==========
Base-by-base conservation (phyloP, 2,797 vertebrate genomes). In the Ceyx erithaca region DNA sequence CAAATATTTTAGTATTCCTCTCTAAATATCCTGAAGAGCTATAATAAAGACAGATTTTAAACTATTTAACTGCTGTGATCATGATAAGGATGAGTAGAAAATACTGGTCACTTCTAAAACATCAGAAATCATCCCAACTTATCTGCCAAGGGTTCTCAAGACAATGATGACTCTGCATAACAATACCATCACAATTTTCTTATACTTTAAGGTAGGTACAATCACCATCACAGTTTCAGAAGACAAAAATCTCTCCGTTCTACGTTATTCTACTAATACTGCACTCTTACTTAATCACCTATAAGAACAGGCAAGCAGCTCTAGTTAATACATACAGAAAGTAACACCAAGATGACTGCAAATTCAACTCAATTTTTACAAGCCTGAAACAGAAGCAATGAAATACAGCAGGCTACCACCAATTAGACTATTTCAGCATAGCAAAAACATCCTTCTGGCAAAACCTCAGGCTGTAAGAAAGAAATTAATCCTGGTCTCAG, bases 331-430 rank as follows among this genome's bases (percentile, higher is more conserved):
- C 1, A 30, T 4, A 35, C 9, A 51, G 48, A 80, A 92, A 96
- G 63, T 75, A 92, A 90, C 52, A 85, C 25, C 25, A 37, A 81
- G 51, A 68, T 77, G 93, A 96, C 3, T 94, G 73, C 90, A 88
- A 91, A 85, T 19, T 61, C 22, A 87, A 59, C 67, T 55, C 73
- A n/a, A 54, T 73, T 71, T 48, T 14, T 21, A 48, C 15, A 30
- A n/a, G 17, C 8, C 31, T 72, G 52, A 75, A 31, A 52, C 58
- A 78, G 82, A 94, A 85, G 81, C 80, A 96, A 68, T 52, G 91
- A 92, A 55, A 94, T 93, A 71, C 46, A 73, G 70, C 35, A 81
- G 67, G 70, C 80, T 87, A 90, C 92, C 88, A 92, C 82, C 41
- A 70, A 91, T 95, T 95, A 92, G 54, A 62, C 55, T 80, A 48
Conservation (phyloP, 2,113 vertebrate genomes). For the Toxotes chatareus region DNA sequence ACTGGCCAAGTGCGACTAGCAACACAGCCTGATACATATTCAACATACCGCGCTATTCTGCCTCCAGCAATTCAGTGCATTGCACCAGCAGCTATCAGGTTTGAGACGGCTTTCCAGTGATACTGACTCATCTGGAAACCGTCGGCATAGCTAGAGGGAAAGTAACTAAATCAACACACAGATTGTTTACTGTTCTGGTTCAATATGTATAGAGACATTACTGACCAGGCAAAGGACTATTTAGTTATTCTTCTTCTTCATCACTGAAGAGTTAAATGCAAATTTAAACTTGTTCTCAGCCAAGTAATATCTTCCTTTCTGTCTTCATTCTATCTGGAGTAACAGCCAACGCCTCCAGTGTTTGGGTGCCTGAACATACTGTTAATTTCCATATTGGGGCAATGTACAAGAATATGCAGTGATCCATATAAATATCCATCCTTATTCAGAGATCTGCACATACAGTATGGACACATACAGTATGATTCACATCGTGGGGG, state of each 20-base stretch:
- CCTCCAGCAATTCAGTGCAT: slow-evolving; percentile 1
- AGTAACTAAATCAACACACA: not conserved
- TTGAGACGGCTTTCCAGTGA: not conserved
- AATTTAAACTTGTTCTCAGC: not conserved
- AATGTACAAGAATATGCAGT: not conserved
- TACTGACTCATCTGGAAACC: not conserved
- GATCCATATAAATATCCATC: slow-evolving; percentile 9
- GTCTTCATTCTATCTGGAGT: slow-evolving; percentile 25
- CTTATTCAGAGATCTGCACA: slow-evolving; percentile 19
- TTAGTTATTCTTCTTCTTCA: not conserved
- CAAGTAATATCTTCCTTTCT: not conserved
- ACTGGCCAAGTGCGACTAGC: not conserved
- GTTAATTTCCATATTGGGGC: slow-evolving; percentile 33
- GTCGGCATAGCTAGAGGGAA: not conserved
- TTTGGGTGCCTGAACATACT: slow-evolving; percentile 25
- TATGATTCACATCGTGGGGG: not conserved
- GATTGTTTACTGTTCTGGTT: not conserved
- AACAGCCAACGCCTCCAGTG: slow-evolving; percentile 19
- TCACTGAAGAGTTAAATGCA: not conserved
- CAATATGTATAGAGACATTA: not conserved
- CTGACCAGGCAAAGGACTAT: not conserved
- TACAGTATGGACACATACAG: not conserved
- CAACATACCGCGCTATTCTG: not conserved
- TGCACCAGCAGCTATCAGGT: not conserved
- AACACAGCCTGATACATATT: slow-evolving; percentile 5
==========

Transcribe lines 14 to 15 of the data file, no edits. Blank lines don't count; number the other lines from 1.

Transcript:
- AGTAACTAAATCAACACACA: not conserved
- TTGAGACGGCTTTCCAGTGA: not conserved